Editor’s note: Late in the day on Wednesday, April 29, after this story went to print, news broke suggesting Governor Gavin Newsom was planning to make an announcement to close all beaches in California. On Thursday, April 30, Newsom announced a “hard closure” of all Orange County Beaches as of May 1.
Anxiety appeared to be rising over when Safer at Home orders may begin to lift, but officials suggest LA County could still be weeks away from plans to “reopen the economy” and, eventually, allow residents freedom to use trails, beaches and other public spaces—which have been closed for nearly six weeks—once more.
“Getting to the other side of the pandemic, without a large surge in cases and deaths, requires all of us to continue to follow the Safer at Home directives. But this is temporary and we’re preparing for the relaxing of some of the orders,” LA County Department of Public Health Director Dr. Barbara Ferrer said during the county’s press conference on Monday, April 27. “Know, however, that physical distancing and infection control measures in our day-to-day lives will need to continue for some time to come.”
Later on Monday, Malibu City Manager Reva Feldman reiterated that regulations, which include the closure of public beaches, trails, parks and “non-essential” businesses, were not set to relax in the immediate future—Feldman seemed to suggest the current May 15 reopen date may be overly optimistic.
“At this time, there hasn’t been any change,” Feldman reported, adding, “What I’ve seen in other areas is it’s a gradual turning back to normal—it’s not going to be a light switch and everything goes back … though I did note in the news earlier today that all of the counties in the Bay Area extended their stay-at-home order to the end of May.”
Feldman added she was “very grateful” to everybody who stayed off local beaches over the weekend. While case numbers appeared to stay stable in Malibu even amid ongoing testing, concerns remained high over the possibility of spread on beaches and hiking trails.
Testing, which began with free tests for first responders and other so-called “frontline” workers (including grocery store clerks, delivery drivers and, of course, medical personnel), eventually expanded to any residents of Malibu or nearby communities interested in being tested.
Feldman offered statistics following 11 days of testing spread out over the previous three weeks—approximately 3,000 tests conducted, fewer than 50 positives.
“To date they have found 48 positives out of those 3,000 people, which is a very low rate,” Feldman said Monday. “Some testing sites are seeing as high as 20 percent positives, so we were glad to see that. I do want to note that not all of those positives are Malibu residents.”
Malibu’s confirmed cases were up to 30, citywide, as of Wednesday, April 29, with another 13 reported in the broader, unincorporated “Santa Monica Mountains” area.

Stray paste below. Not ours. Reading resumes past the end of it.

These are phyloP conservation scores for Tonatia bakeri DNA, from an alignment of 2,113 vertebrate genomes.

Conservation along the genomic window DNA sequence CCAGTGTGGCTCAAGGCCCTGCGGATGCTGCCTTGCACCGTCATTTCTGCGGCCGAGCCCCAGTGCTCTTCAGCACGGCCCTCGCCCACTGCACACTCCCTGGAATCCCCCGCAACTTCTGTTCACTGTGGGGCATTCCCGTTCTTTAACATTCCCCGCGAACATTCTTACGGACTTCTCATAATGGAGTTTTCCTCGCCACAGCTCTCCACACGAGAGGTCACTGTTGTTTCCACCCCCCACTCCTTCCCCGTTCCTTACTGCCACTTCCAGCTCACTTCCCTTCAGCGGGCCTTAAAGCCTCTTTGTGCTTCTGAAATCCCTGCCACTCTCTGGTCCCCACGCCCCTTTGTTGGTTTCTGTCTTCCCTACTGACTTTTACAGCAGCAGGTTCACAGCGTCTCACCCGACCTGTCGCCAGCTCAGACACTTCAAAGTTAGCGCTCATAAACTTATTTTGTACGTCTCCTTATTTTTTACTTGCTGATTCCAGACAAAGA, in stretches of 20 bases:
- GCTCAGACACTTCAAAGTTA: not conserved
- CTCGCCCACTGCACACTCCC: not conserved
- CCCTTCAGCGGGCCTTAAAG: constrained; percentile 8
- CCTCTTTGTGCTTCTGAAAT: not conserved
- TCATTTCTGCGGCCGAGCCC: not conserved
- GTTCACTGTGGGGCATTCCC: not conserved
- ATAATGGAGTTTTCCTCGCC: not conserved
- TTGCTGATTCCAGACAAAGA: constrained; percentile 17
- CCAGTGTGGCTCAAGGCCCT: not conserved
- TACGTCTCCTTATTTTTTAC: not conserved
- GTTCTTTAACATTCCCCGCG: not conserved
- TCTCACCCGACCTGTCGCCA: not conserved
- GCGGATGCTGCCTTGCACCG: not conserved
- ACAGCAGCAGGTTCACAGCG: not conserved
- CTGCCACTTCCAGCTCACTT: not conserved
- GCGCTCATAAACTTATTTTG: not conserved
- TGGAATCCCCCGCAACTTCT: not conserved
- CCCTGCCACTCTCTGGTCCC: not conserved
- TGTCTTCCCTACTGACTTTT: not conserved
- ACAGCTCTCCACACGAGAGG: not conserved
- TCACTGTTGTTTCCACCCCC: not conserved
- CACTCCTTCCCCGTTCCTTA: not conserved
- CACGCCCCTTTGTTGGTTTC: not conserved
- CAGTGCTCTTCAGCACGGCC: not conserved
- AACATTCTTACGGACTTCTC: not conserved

Despite some evident stability in the case number within Malibu’s city limits, county officials doubled down on enforcement of beach closures over the weekend, citing still-increasing numbers of infections and deaths in LA County as a whole. From Friday to Monday, April 24-27 the total number of confirmed novel coronavirus cases went from 18,517 to 20,419 and deaths rose from 848 on Friday to 942.
An LA County Lifeguard public information official reported there were few issues with enforcement of beach closures across the county, despite temperatures inland and in valleys reaching well into the 90s.
“From what we saw, the beaches were relatively vacant and people weren’t trying to push that,” LA County Lifeguard Captain AJ Lester said in a phone interview with The Malibu Times. “We appreciate that because we’re all down at the beach and we don’t want to expose ourselves any more than we have to.”
When asked whether there was an increase in conflicts due to beach closures with temperatures rising, Lester said it was natural for residents to want to come to the beach, but applauded those who continue to heed orders to stay home.
“Yes, it is, we will have more activity of people trying to come down to the beach on days when it’s nicer, as compared to days when it’s blowing 40 knots and 60 degrees outside, but what we’ve seen is people are heeding that warning,” Lester said. “They’re understanding the beaches are closed … They’re staying safer at home and they’re’ doing a great job at that and we want to applaud people for that.”
With heavily televised images of crowds of beachgoers in Huntington Beach, concerns have been raised in Orange County communities about risks associated with keeping their beaches open while LA beaches are closed.
Ventura County beaches, which reopened last week, saw fewer crowds—although Ventura County Sheriff’s officials were out in force at County Line, which hosted plenty of visitors on Sunday. Beachgoers in Ventura are permitted to walk, jog, swim and surf but not sit on the sand or congregate in groups.
Lester pointed out that lifeguards were not interested in keeping people from the ocean, but their job was to help people stay safe.
“We’re lifeguards,” the captain said. “We love going in the ocean, we love coming to the beach—it’s something we’ve built our careers around. We want the public to understand, we’re all going through this together.
“It’s not us telling them they can’t come to the beach… we have just as hard of a time with the ocean being closed as anyone else does,” he continued. “We’re all avid surfers. We’re all avid watermen and women. For us not to be able to go to the beach, it affects our mental health just like everyone else. Our message is please heed advisories, heed beach closures … We’re all trying to get past the spread of this virus and get to the other side where we can all be safer and enjoy the beaches safely.”